I grew up in a household where words like “shit, bastard, son of a bitch” were sprinkled like confetti during conversations. Only my father and mother used this language. Generally my mother cursed in English, and my father reserved his angriest cursing for Spanish. My impression is that his most satisfying bouts of cursing happened in that language.

Either way, it was implicitly understood that I wasn’t allowed to curse, ever. I was paranoid enough back then to forbid myself from even cursing in my head. I was certain my parents could read my thoughts and I’d be found out. So, in speech, thought and paper, curse words were banned from my vocabulary despite the daily exposure to said language.

Over time, the undeveloped habit becomes in fact, an awkward, undeveloped habit that even when called upon, forty years later, cannot sprout its wings and take flight. I recall my grandmother, whose very existence personified exemplary dignity, never uttered a curse word in my presence. She’d visibly bristle when those words were uttered and so, her example set an antithesis to that of my parents’.

Once, in 8th grade, after a difficult day at the hands of older bullies, I uttered the following words: “Leave me alone motherfu@!ers!” I don’t know where I pulled that mouthful from since my parents, despite their colorful language, never dropped the F bomb at home. I don’t know where I learned it, plus, the literal meaning of that expression was so utterly unimaginable – it shocked both me and the bullies I hurled it at. What I remember most about that incident is how the words felt in my mouth: dirty, alien, filthy, powerful.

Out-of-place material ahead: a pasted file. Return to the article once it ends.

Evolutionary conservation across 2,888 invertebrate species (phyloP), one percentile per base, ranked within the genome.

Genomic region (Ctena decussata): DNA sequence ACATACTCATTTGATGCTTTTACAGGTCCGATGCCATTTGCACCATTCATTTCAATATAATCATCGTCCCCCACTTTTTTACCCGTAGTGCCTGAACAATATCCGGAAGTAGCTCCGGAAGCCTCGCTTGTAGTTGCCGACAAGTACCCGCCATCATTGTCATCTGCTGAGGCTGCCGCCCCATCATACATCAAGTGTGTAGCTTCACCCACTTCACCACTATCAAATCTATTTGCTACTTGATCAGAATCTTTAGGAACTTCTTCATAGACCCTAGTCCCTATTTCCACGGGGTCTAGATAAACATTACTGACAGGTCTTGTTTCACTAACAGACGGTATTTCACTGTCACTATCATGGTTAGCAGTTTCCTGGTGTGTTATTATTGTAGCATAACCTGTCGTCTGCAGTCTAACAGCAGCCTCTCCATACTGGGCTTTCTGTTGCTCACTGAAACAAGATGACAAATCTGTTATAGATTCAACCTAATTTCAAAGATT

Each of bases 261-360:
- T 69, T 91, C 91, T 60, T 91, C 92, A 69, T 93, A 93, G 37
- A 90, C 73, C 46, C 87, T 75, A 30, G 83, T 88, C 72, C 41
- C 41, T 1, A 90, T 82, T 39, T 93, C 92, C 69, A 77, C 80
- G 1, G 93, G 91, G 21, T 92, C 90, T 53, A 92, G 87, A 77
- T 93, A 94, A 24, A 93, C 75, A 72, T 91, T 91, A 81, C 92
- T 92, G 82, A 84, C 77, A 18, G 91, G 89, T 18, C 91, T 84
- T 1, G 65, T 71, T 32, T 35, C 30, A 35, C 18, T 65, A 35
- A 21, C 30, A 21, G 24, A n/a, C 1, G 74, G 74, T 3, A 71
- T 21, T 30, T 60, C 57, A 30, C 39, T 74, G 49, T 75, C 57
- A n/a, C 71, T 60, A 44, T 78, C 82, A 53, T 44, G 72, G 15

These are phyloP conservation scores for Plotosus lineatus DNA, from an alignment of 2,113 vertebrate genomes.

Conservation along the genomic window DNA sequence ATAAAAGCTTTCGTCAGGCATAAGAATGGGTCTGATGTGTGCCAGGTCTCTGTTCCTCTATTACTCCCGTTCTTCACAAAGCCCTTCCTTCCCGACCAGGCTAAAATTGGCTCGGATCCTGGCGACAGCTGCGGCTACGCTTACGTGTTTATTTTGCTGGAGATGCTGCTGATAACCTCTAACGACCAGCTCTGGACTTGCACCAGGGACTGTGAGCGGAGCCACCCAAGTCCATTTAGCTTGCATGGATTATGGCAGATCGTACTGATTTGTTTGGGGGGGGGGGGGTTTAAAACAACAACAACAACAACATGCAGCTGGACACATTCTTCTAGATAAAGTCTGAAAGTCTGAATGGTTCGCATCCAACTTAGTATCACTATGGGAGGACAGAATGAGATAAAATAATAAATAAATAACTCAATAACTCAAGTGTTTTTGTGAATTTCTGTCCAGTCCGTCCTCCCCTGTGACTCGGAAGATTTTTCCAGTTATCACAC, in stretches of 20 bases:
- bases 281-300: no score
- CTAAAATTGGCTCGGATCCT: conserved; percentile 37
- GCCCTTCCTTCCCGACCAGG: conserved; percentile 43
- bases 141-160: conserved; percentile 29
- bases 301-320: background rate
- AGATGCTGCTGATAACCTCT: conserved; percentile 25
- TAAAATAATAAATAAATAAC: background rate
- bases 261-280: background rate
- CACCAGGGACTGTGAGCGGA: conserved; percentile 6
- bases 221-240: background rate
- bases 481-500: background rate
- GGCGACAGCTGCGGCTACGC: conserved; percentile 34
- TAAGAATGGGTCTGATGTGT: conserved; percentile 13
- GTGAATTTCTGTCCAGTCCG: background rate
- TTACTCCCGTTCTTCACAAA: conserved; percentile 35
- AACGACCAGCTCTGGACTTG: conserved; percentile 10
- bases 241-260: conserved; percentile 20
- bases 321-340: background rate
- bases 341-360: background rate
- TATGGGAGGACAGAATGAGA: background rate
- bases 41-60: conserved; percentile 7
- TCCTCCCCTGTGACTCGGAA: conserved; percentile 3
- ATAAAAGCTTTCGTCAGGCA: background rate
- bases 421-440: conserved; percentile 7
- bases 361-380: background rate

Fast forward to my first visit home, freshman year of college. Suddenly, my folks are casually saying “fu@! this, fu@! that” at the drop of a hat. I suppose my adulthood had relaxed some untold restraint on verbal propriety they had observed, and they comfortably went about their days, peppering their language with this last frontier of curse words.

So, I took my cues from them and started using certain language for emphasis, and quite sparingly, during my conversations with them. I remember savoring each curse word before its delivery, willing it to be received by them without retribution. I knew this newfound alliance in language was fragile and unspoken, and I didn’t want my words to wear out their welcome. Indeed, it was my final rite of passage into adulthood.

Well, the habit didn’t really stick. I’m not an angel by any means and oddly enough, when I am most pissed off, I am prone to mutter three choice words in Spanish. The satisfaction derived from these three words cannot be translated, but for me, they deliver a great punch.

As a parent, I’ve carefully avoided the minefield of openly cursing in front of the kids. Unfortunately, this has caused me to have near language collisions with myself. Perhaps because parenting, at times, can be an utterly frustrating process, many times I have found myself teetering on the very edge of a choice curse word, and retreated from that very precipice, sweating but intact.

I managed to do that for nearly 8 years. This morning, an innocuous event, not even worth mentioning, led me to not only say, but to shout, the very word that we (me and my unwilling husband) have most carefully avoided: FU@!

And you know what? When I said it, it felt great. It was such a release and it perfectly expressed my frustration and anger. I am unrepentant.

I hope I don’t ever do it again.